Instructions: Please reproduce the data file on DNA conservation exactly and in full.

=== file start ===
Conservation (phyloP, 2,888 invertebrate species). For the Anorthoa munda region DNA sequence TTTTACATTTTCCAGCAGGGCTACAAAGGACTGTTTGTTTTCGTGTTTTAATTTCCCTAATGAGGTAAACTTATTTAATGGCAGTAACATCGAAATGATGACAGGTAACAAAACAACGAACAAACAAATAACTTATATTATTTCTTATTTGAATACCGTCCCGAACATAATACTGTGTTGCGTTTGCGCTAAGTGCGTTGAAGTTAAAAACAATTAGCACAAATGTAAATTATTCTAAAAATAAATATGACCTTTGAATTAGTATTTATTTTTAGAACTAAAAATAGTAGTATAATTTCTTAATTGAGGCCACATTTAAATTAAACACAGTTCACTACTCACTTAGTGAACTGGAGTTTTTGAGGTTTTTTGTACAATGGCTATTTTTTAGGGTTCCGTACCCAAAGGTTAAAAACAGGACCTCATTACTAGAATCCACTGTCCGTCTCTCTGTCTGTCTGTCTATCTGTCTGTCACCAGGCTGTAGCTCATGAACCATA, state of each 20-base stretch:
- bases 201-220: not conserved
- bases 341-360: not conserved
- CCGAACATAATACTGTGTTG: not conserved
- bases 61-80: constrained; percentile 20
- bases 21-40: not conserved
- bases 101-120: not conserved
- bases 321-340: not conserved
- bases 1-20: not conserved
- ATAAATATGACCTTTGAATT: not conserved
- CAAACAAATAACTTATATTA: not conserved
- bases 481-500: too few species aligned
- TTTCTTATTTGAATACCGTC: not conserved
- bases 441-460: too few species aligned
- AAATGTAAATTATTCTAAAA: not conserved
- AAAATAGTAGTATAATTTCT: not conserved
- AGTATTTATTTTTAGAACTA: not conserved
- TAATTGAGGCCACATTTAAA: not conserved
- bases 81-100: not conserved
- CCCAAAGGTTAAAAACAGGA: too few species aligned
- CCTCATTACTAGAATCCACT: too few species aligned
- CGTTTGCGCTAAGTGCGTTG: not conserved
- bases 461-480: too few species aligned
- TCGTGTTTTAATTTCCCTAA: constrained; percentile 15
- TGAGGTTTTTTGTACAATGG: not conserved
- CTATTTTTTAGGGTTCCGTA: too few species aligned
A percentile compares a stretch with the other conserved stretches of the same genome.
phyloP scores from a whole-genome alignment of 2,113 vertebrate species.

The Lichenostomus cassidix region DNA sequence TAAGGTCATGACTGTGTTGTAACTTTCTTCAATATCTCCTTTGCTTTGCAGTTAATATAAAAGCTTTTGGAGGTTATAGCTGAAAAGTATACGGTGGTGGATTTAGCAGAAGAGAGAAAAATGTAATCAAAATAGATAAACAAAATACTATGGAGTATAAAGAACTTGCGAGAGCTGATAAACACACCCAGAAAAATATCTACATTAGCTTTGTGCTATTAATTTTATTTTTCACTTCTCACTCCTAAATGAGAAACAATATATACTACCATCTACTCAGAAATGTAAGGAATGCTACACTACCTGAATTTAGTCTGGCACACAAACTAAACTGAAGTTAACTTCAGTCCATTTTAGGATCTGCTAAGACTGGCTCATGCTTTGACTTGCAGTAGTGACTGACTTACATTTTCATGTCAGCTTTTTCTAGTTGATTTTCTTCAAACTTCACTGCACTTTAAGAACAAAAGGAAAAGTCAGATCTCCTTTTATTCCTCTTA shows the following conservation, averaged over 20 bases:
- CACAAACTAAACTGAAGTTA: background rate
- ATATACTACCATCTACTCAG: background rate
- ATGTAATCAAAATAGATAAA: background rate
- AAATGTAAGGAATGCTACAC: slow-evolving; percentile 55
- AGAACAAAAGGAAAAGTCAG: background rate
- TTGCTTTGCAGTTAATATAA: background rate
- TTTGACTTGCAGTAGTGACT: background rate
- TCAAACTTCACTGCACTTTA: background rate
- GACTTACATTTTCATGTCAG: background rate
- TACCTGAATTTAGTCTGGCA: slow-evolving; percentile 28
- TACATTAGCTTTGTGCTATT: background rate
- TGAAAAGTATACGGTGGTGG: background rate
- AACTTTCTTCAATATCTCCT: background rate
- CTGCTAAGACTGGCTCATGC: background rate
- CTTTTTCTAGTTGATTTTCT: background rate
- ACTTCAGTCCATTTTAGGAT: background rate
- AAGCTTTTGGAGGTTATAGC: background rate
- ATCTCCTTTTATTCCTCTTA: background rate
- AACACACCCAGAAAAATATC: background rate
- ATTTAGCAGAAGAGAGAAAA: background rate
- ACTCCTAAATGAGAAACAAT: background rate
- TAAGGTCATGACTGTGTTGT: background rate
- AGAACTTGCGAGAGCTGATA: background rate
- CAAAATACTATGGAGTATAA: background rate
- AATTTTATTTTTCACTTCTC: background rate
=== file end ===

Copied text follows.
Conservation (phyloP, 2,888 invertebrate species). For the Anorthoa munda region DNA sequence TTTTACATTTTCCAGCAGGGCTACAAAGGACTGTTTGTTTTCGTGTTTTAATTTCCCTAATGAGGTAAACTTATTTAATGGCAGTAACATCGAAATGATGACAGGTAACAAAACAACGAACAAACAAATAACTTATATTATTTCTTATTTGAATACCGTCCCGAACATAATACTGTGTTGCGTTTGCGCTAAGTGCGTTGAAGTTAAAAACAATTAGCACAAATGTAAATTATTCTAAAAATAAATATGACCTTTGAATTAGTATTTATTTTTAGAACTAAAAATAGTAGTATAATTTCTTAATTGAGGCCACATTTAAATTAAACACAGTTCACTACTCACTTAGTGAACTGGAGTTTTTGAGGTTTTTTGTACAATGGCTATTTTTTAGGGTTCCGTACCCAAAGGTTAAAAACAGGACCTCATTACTAGAATCCACTGTCCGTCTCTCTGTCTGTCTGTCTATCTGTCTGTCACCAGGCTGTAGCTCATGAACCATA, state of each 20-base stretch:
- bases 201-220: not conserved
- bases 341-360: not conserved
- CCGAACATAATACTGTGTTG: not conserved
- bases 61-80: constrained; percentile 20
- bases 21-40: not conserved
- bases 101-120: not conserved
- bases 321-340: not conserved
- bases 1-20: not conserved
- ATAAATATGACCTTTGAATT: not conserved
- CAAACAAATAACTTATATTA: not conserved
- bases 481-500: too few species aligned
- TTTCTTATTTGAATACCGTC: not conserved
- bases 441-460: too few species aligned
- AAATGTAAATTATTCTAAAA: not conserved
- AAAATAGTAGTATAATTTCT: not conserved
- AGTATTTATTTTTAGAACTA: not conserved
- TAATTGAGGCCACATTTAAA: not conserved
- bases 81-100: not conserved
- CCCAAAGGTTAAAAACAGGA: too few species aligned
- CCTCATTACTAGAATCCACT: too few species aligned
- CGTTTGCGCTAAGTGCGTTG: not conserved
- bases 461-480: too few species aligned
- TCGTGTTTTAATTTCCCTAA: constrained; percentile 15
- TGAGGTTTTTTGTACAATGG: not conserved
- CTATTTTTTAGGGTTCCGTA: too few species aligned
A percentile compares a stretch with the other conserved stretches of the same genome.
phyloP scores from a whole-genome alignment of 2,113 vertebrate species.

The Lichenostomus cassidix region DNA sequence TAAGGTCATGACTGTGTTGTAACTTTCTTCAATATCTCCTTTGCTTTGCAGTTAATATAAAAGCTTTTGGAGGTTATAGCTGAAAAGTATACGGTGGTGGATTTAGCAGAAGAGAGAAAAATGTAATCAAAATAGATAAACAAAATACTATGGAGTATAAAGAACTTGCGAGAGCTGATAAACACACCCAGAAAAATATCTACATTAGCTTTGTGCTATTAATTTTATTTTTCACTTCTCACTCCTAAATGAGAAACAATATATACTACCATCTACTCAGAAATGTAAGGAATGCTACACTACCTGAATTTAGTCTGGCACACAAACTAAACTGAAGTTAACTTCAGTCCATTTTAGGATCTGCTAAGACTGGCTCATGCTTTGACTTGCAGTAGTGACTGACTTACATTTTCATGTCAGCTTTTTCTAGTTGATTTTCTTCAAACTTCACTGCACTTTAAGAACAAAAGGAAAAGTCAGATCTCCTTTTATTCCTCTTA shows the following conservation, averaged over 20 bases:
- CACAAACTAAACTGAAGTTA: background rate
- ATATACTACCATCTACTCAG: background rate
- ATGTAATCAAAATAGATAAA: background rate
- AAATGTAAGGAATGCTACAC: slow-evolving; percentile 55
- AGAACAAAAGGAAAAGTCAG: background rate
- TTGCTTTGCAGTTAATATAA: background rate
- TTTGACTTGCAGTAGTGACT: background rate
- TCAAACTTCACTGCACTTTA: background rate
- GACTTACATTTTCATGTCAG: background rate
- TACCTGAATTTAGTCTGGCA: slow-evolving; percentile 28
- TACATTAGCTTTGTGCTATT: background rate
- TGAAAAGTATACGGTGGTGG: background rate
- AACTTTCTTCAATATCTCCT: background rate
- CTGCTAAGACTGGCTCATGC: background rate
- CTTTTTCTAGTTGATTTTCT: background rate
- ACTTCAGTCCATTTTAGGAT: background rate
- AAGCTTTTGGAGGTTATAGC: background rate
- ATCTCCTTTTATTCCTCTTA: background rate
- AACACACCCAGAAAAATATC: background rate
- ATTTAGCAGAAGAGAGAAAA: background rate
- ACTCCTAAATGAGAAACAAT: background rate
- TAAGGTCATGACTGTGTTGT: background rate
- AGAACTTGCGAGAGCTGATA: background rate
- CAAAATACTATGGAGTATAA: background rate
- AATTTTATTTTTCACTTCTC: background rate